Category Archives: tequila

Hornitos Plata and Hornitos Reposado

hornitos reposado and plata

Over half a century ago on Mexican Independence Day (September 16), Don Francisco Javier Sauza (yeah that same Sauza), created Hornitos tequila, an aromatic 100% blue agave experience that’s sweet and calming with a little bit of bite.

Hornitos Plata. This is Hornitos’ unaged tequila (“plata” is Spanish for silver). Plata has never made contact with wood barrels, so it’s a clear tequila. Because of its young age, Plata is more of an herbal and floral experience in the smell and taste. This is agave at its purest: very sweet, crisp and clean.

Hornitos Reposado. This “rested” tequila has an aromatic rush of blue agave, unexpected and exciting. The sting in the air that is immediately present in the nose of other tequilas is non-existent here. Instead, a sweet, calming waft of blue agave gets your attention. The flavor is mellow and very smooth, with a bit of welcome spice. Not a tequila I would associate with taking shots, Hornitos Reposado is smooth enough to sip, and enjoy the warmth in your chest of a nice, aged tequila.

Hornitos Reposado will run you $25 and Hornitos Plata, $20. The flavors of both are subtle, and though they’d be fine cocktail tequilas, I will likely enjoy Hornitos Reposado more often as a sipping tequila. The Plata is a little more floral and herbal than I’d prefer.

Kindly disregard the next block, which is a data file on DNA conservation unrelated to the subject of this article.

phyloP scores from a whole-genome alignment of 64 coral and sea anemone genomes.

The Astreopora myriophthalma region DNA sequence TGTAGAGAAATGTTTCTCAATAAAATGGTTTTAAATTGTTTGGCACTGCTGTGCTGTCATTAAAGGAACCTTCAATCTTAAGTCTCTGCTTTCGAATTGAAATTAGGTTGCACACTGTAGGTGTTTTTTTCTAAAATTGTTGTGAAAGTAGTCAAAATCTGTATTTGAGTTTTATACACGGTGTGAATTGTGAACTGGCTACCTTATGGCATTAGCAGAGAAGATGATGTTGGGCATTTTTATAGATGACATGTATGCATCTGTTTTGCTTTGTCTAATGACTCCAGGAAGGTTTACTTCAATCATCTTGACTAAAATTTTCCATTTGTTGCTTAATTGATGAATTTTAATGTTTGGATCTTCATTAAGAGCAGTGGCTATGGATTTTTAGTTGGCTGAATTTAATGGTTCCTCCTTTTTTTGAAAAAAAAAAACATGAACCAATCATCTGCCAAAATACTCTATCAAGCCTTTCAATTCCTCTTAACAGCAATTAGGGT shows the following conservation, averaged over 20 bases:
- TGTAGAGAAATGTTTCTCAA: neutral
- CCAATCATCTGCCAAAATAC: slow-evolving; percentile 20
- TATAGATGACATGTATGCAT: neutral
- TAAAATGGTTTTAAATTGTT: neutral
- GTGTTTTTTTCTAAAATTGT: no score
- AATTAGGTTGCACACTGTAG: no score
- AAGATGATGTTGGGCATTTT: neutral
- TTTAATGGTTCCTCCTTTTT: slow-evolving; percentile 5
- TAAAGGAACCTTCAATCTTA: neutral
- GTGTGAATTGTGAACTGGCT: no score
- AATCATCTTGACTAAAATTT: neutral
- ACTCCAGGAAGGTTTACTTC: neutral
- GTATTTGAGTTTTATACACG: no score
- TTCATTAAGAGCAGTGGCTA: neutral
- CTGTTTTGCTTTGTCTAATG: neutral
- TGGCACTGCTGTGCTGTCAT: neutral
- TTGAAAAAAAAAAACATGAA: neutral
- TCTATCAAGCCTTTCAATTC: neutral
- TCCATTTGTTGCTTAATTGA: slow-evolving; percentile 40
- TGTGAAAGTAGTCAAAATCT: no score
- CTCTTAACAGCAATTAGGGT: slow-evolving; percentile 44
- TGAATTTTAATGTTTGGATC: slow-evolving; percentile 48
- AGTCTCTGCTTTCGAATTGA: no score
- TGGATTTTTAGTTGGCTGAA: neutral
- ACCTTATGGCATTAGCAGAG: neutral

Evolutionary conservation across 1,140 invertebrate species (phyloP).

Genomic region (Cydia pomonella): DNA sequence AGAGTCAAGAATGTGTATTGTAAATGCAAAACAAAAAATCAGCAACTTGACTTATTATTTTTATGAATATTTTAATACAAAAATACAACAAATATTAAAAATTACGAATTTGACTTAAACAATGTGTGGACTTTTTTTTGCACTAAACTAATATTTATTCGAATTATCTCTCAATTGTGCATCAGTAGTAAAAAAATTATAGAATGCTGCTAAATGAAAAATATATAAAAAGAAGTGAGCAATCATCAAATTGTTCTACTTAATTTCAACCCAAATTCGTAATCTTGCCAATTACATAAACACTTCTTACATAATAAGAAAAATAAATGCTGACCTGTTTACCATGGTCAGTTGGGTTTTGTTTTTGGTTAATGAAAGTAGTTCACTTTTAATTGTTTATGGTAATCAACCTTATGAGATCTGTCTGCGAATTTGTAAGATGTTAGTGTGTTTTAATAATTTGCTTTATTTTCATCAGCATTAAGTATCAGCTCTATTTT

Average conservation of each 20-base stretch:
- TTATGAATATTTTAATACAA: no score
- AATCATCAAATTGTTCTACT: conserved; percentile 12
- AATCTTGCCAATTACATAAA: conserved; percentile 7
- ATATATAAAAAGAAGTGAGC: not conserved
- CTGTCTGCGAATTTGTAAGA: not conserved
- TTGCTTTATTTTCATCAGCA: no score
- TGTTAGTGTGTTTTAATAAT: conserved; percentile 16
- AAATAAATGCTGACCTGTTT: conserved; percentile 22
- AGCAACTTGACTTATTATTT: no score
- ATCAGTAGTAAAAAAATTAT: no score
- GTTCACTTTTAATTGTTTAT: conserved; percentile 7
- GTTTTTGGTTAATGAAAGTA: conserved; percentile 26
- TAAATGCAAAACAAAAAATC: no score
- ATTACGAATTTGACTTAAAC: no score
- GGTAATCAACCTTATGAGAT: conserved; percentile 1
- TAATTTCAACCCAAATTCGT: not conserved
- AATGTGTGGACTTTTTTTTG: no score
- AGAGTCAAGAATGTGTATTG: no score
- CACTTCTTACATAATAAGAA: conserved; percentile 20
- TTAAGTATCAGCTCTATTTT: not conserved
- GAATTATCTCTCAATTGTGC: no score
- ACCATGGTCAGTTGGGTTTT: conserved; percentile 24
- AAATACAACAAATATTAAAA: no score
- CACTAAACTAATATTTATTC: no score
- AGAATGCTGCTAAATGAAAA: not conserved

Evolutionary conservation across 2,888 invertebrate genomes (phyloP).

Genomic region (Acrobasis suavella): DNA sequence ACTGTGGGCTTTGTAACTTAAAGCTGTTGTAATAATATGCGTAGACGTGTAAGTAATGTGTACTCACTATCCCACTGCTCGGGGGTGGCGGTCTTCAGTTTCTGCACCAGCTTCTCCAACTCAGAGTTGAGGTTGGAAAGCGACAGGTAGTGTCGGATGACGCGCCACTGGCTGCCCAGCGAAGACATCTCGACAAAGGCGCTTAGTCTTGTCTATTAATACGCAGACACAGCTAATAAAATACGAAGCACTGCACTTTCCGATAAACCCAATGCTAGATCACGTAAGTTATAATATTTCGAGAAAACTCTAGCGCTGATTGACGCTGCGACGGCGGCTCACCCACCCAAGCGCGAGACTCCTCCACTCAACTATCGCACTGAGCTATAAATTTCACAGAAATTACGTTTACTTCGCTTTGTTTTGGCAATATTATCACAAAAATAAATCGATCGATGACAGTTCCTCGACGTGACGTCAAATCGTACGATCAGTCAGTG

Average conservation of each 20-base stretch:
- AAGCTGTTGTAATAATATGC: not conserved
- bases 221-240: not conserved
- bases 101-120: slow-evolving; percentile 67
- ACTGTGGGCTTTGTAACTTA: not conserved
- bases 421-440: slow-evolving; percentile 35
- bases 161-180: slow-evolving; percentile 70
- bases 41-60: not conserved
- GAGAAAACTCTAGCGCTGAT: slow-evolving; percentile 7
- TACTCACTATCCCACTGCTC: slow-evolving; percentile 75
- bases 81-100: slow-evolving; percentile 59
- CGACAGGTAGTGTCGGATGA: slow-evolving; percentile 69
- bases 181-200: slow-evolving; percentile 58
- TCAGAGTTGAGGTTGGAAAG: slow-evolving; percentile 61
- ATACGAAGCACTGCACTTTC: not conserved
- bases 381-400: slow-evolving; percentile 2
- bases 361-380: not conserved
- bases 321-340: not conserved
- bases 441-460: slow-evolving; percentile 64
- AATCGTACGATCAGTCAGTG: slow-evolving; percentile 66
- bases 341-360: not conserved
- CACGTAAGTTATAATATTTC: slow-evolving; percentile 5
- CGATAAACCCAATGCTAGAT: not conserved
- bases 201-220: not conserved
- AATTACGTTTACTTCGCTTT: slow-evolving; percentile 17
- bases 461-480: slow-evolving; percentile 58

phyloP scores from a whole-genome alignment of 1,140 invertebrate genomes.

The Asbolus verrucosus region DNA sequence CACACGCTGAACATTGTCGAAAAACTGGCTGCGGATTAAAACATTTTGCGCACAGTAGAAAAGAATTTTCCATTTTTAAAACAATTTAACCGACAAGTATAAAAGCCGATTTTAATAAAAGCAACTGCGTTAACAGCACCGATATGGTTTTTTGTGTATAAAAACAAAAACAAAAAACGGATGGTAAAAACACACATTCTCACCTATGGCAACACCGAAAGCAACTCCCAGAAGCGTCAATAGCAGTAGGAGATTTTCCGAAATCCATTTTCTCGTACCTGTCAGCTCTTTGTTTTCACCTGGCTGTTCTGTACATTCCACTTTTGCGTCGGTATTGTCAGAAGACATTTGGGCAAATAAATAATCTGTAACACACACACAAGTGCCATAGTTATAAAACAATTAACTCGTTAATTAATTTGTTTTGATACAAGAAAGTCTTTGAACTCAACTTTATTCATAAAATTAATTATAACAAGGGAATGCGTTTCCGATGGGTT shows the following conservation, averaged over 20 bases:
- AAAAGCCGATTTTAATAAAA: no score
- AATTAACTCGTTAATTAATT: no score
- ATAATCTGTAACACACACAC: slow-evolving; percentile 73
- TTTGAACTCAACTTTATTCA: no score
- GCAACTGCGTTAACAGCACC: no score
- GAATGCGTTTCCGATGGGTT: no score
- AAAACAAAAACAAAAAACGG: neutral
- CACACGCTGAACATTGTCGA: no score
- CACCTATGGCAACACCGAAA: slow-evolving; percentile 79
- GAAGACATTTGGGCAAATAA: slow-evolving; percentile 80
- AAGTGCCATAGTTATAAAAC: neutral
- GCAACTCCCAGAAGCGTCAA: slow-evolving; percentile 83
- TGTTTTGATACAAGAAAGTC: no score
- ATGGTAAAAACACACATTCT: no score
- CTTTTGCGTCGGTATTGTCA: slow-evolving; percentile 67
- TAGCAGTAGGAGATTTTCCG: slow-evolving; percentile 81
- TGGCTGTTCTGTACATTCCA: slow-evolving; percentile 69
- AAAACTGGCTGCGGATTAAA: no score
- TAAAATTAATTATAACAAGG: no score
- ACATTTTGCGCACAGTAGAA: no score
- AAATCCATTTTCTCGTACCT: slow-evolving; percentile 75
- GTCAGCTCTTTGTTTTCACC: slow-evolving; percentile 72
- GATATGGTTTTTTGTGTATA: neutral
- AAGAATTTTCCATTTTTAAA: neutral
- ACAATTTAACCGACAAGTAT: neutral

Hornitos Spiced Honey

hornitos spiced honey

Clearly, there are waves and trends that hit the liquor companies over the years, and I understand the legitimate need to create something new and keep buying eyes on your brand. When I started this blog, flavored vodkas were at their peak, and I even reviewed (it’s true) some of the stranger among them.

That initial wave of vodka flavors has subsided, though there’s always room for pleasant-tasting vodkas. Now, they’ve been replaced by flavored whiskeys and, in the past year or so, tequilas too.

When Lisa and I opened Hornitos Spiced Honey for the first time (podcast link), we weren’t sure what to expect. In fact, we guessed it could be similar to American Honey Sting, Wild Turkey’s ghost-pepper-infused whiskey. Thankfully, it’s not. This Hornitos variation (only their second flavor offering) is a “spiced honey liqueur,” a warm honey-and cinnamon combo that’s more like a tea companion than the dare shot that American Honey Sting is.